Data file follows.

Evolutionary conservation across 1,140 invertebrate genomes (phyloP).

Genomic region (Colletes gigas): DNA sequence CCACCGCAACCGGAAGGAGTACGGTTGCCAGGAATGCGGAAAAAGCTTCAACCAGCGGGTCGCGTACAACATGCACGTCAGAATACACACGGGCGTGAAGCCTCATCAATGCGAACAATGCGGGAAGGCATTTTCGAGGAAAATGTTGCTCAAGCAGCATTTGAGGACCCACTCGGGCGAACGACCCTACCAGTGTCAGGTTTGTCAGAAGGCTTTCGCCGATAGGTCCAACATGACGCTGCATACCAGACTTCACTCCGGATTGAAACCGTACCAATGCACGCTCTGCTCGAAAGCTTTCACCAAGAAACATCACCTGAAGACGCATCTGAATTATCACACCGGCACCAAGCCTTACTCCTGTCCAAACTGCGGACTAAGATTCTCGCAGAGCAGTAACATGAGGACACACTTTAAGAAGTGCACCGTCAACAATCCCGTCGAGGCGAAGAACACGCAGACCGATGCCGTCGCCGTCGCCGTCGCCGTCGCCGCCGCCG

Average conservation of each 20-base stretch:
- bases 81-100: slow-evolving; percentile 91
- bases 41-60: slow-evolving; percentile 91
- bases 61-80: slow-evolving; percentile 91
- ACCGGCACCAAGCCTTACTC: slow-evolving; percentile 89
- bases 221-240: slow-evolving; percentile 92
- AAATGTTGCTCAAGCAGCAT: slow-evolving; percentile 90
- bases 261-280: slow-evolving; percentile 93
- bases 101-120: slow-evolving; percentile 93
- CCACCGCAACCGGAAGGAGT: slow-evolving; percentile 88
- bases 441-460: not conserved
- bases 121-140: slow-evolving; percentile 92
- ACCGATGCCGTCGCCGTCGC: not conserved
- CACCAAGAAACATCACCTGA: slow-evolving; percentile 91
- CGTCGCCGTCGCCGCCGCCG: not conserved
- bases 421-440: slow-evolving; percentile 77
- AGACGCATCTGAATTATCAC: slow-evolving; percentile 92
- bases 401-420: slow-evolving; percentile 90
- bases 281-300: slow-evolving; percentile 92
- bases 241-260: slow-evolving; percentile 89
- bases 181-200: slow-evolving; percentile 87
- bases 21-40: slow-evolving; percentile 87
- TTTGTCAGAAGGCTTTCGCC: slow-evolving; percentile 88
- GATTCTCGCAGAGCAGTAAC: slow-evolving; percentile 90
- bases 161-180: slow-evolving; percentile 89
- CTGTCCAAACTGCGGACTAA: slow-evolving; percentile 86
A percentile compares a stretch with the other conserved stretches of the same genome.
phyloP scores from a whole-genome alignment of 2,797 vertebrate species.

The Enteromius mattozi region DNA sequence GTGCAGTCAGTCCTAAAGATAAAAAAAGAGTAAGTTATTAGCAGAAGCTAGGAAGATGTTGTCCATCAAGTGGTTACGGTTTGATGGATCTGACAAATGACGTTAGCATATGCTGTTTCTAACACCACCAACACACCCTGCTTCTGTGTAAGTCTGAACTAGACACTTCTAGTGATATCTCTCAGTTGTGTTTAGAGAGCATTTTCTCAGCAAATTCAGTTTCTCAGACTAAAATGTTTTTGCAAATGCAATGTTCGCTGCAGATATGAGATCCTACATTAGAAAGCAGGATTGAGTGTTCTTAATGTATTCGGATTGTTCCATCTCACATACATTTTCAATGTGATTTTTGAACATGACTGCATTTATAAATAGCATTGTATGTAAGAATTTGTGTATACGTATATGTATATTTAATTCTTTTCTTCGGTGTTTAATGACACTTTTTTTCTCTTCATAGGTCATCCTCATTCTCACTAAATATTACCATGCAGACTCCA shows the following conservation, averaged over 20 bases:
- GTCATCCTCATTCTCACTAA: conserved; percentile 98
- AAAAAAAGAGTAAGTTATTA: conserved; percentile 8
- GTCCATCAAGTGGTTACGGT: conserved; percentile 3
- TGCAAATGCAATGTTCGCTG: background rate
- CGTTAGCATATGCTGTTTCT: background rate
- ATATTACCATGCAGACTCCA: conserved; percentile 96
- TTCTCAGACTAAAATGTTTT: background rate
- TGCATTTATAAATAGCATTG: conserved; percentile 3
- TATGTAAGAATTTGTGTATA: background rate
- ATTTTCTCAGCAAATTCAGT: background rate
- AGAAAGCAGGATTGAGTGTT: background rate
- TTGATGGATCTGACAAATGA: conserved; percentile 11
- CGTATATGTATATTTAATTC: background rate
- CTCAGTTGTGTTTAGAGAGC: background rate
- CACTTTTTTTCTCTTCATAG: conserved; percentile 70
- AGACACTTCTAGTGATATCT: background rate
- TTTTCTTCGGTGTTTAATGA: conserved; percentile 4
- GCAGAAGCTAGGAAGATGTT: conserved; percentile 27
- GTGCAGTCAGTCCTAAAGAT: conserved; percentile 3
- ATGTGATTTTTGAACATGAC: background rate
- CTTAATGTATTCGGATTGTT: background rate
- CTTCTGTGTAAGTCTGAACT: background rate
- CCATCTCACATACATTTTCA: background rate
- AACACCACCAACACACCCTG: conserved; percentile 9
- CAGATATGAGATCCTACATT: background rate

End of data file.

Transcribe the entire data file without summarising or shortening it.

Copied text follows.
Evolutionary conservation across 1,140 invertebrate genomes (phyloP).

Genomic region (Colletes gigas): DNA sequence CCACCGCAACCGGAAGGAGTACGGTTGCCAGGAATGCGGAAAAAGCTTCAACCAGCGGGTCGCGTACAACATGCACGTCAGAATACACACGGGCGTGAAGCCTCATCAATGCGAACAATGCGGGAAGGCATTTTCGAGGAAAATGTTGCTCAAGCAGCATTTGAGGACCCACTCGGGCGAACGACCCTACCAGTGTCAGGTTTGTCAGAAGGCTTTCGCCGATAGGTCCAACATGACGCTGCATACCAGACTTCACTCCGGATTGAAACCGTACCAATGCACGCTCTGCTCGAAAGCTTTCACCAAGAAACATCACCTGAAGACGCATCTGAATTATCACACCGGCACCAAGCCTTACTCCTGTCCAAACTGCGGACTAAGATTCTCGCAGAGCAGTAACATGAGGACACACTTTAAGAAGTGCACCGTCAACAATCCCGTCGAGGCGAAGAACACGCAGACCGATGCCGTCGCCGTCGCCGTCGCCGTCGCCGCCGCCG

Average conservation of each 20-base stretch:
- bases 81-100: slow-evolving; percentile 91
- bases 41-60: slow-evolving; percentile 91
- bases 61-80: slow-evolving; percentile 91
- ACCGGCACCAAGCCTTACTC: slow-evolving; percentile 89
- bases 221-240: slow-evolving; percentile 92
- AAATGTTGCTCAAGCAGCAT: slow-evolving; percentile 90
- bases 261-280: slow-evolving; percentile 93
- bases 101-120: slow-evolving; percentile 93
- CCACCGCAACCGGAAGGAGT: slow-evolving; percentile 88
- bases 441-460: not conserved
- bases 121-140: slow-evolving; percentile 92
- ACCGATGCCGTCGCCGTCGC: not conserved
- CACCAAGAAACATCACCTGA: slow-evolving; percentile 91
- CGTCGCCGTCGCCGCCGCCG: not conserved
- bases 421-440: slow-evolving; percentile 77
- AGACGCATCTGAATTATCAC: slow-evolving; percentile 92
- bases 401-420: slow-evolving; percentile 90
- bases 281-300: slow-evolving; percentile 92
- bases 241-260: slow-evolving; percentile 89
- bases 181-200: slow-evolving; percentile 87
- bases 21-40: slow-evolving; percentile 87
- TTTGTCAGAAGGCTTTCGCC: slow-evolving; percentile 88
- GATTCTCGCAGAGCAGTAAC: slow-evolving; percentile 90
- bases 161-180: slow-evolving; percentile 89
- CTGTCCAAACTGCGGACTAA: slow-evolving; percentile 86
A percentile compares a stretch with the other conserved stretches of the same genome.
phyloP scores from a whole-genome alignment of 2,797 vertebrate species.

The Enteromius mattozi region DNA sequence GTGCAGTCAGTCCTAAAGATAAAAAAAGAGTAAGTTATTAGCAGAAGCTAGGAAGATGTTGTCCATCAAGTGGTTACGGTTTGATGGATCTGACAAATGACGTTAGCATATGCTGTTTCTAACACCACCAACACACCCTGCTTCTGTGTAAGTCTGAACTAGACACTTCTAGTGATATCTCTCAGTTGTGTTTAGAGAGCATTTTCTCAGCAAATTCAGTTTCTCAGACTAAAATGTTTTTGCAAATGCAATGTTCGCTGCAGATATGAGATCCTACATTAGAAAGCAGGATTGAGTGTTCTTAATGTATTCGGATTGTTCCATCTCACATACATTTTCAATGTGATTTTTGAACATGACTGCATTTATAAATAGCATTGTATGTAAGAATTTGTGTATACGTATATGTATATTTAATTCTTTTCTTCGGTGTTTAATGACACTTTTTTTCTCTTCATAGGTCATCCTCATTCTCACTAAATATTACCATGCAGACTCCA shows the following conservation, averaged over 20 bases:
- GTCATCCTCATTCTCACTAA: conserved; percentile 98
- AAAAAAAGAGTAAGTTATTA: conserved; percentile 8
- GTCCATCAAGTGGTTACGGT: conserved; percentile 3
- TGCAAATGCAATGTTCGCTG: background rate
- CGTTAGCATATGCTGTTTCT: background rate
- ATATTACCATGCAGACTCCA: conserved; percentile 96
- TTCTCAGACTAAAATGTTTT: background rate
- TGCATTTATAAATAGCATTG: conserved; percentile 3
- TATGTAAGAATTTGTGTATA: background rate
- ATTTTCTCAGCAAATTCAGT: background rate
- AGAAAGCAGGATTGAGTGTT: background rate
- TTGATGGATCTGACAAATGA: conserved; percentile 11
- CGTATATGTATATTTAATTC: background rate
- CTCAGTTGTGTTTAGAGAGC: background rate
- CACTTTTTTTCTCTTCATAG: conserved; percentile 70
- AGACACTTCTAGTGATATCT: background rate
- TTTTCTTCGGTGTTTAATGA: conserved; percentile 4
- GCAGAAGCTAGGAAGATGTT: conserved; percentile 27
- GTGCAGTCAGTCCTAAAGAT: conserved; percentile 3
- ATGTGATTTTTGAACATGAC: background rate
- CTTAATGTATTCGGATTGTT: background rate
- CTTCTGTGTAAGTCTGAACT: background rate
- CCATCTCACATACATTTTCA: background rate
- AACACCACCAACACACCCTG: conserved; percentile 9
- CAGATATGAGATCCTACATT: background rate